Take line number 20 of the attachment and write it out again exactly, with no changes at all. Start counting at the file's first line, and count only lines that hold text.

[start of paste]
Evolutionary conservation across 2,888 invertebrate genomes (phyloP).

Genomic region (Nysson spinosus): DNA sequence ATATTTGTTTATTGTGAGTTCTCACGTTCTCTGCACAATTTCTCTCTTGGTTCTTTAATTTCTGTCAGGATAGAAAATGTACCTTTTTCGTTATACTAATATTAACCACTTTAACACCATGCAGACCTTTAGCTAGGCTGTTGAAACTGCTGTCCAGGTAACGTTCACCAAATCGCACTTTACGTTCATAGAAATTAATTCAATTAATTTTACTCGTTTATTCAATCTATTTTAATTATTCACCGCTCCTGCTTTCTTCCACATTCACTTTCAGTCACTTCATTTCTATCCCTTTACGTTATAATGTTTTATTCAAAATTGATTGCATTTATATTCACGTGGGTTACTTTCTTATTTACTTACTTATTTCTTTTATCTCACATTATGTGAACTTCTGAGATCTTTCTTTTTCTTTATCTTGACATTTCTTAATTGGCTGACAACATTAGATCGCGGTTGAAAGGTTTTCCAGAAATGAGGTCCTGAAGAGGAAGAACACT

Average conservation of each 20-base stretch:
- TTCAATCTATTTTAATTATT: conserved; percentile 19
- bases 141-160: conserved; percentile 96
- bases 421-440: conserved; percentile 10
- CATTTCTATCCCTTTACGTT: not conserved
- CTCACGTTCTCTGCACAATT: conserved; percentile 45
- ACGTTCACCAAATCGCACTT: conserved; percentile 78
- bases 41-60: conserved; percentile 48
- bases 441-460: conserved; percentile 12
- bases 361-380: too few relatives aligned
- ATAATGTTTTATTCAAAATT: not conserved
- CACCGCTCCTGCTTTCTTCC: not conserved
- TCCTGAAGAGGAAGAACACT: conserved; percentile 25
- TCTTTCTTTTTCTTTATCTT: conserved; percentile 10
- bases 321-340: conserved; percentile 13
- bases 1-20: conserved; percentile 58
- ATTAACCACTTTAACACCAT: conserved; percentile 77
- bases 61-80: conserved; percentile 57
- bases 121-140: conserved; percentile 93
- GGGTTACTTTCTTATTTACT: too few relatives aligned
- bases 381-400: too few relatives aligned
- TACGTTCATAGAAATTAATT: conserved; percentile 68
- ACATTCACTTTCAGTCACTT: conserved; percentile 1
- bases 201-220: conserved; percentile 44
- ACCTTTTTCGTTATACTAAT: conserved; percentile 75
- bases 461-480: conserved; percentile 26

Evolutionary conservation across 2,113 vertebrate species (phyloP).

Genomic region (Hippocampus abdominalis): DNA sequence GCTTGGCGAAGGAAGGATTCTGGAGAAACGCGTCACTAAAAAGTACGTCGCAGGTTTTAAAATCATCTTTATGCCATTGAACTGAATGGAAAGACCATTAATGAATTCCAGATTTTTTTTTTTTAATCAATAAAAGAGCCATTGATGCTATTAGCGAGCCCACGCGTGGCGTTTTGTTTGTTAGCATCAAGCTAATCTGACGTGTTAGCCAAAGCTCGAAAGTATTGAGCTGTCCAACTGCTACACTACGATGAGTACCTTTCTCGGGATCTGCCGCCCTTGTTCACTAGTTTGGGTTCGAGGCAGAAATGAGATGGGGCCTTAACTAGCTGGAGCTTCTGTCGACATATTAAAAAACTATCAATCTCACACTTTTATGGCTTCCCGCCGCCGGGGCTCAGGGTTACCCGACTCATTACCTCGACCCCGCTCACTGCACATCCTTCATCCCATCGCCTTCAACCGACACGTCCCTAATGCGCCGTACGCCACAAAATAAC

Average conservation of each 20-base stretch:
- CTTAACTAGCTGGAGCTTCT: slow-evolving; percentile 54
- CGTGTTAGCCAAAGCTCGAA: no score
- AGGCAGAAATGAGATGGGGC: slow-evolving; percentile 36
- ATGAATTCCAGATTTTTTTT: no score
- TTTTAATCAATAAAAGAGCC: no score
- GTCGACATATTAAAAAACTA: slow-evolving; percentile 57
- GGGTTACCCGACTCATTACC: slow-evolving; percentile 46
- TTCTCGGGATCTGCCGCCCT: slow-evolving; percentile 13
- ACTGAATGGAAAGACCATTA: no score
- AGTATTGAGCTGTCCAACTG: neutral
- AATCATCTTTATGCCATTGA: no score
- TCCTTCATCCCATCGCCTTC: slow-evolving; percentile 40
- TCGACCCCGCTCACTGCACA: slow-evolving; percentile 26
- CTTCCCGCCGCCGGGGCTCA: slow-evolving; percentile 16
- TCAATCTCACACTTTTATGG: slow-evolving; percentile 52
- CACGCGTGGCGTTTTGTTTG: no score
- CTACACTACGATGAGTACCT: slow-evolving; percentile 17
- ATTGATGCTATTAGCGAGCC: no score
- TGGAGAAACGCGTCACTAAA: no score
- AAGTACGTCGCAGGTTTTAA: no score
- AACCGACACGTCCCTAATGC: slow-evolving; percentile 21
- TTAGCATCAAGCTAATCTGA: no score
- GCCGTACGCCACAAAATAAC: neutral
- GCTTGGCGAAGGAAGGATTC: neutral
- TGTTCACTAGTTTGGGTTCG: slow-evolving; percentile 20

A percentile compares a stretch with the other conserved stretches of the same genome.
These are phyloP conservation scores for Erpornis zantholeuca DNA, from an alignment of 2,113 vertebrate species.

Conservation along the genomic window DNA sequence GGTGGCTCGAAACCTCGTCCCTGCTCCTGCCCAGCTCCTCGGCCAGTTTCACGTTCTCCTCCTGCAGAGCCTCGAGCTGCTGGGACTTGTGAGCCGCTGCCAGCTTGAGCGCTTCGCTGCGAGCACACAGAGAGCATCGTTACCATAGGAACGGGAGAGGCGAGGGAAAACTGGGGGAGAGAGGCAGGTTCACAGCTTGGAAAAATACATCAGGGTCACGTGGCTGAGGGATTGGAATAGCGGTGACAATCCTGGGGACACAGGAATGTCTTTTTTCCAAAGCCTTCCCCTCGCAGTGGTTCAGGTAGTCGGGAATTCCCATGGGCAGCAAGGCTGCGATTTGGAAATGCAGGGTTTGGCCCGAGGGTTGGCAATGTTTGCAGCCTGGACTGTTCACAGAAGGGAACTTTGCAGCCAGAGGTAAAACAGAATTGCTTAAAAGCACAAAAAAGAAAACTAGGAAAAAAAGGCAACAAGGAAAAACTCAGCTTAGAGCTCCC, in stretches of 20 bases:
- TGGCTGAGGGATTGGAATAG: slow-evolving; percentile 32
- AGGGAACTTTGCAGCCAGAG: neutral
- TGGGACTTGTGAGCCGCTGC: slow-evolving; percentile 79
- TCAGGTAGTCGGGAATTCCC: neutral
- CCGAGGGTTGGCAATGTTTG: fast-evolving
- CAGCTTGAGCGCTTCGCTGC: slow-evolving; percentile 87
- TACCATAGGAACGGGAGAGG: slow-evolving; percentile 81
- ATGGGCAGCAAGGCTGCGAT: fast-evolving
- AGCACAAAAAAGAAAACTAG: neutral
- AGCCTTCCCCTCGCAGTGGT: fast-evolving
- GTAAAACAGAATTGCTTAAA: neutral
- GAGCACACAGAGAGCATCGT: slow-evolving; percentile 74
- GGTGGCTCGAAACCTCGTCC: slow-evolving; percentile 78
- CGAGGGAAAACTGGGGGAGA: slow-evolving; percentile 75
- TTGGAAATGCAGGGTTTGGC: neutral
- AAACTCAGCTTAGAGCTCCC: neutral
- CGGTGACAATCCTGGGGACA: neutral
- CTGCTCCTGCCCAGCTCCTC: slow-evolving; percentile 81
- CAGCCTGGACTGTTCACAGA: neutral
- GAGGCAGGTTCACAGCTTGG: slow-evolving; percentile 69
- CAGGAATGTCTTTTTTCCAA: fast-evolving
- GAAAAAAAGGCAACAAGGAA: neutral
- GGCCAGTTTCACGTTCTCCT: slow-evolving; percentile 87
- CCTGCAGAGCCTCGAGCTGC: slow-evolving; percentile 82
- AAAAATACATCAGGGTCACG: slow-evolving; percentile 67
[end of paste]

- bases 61-80: conserved; percentile 57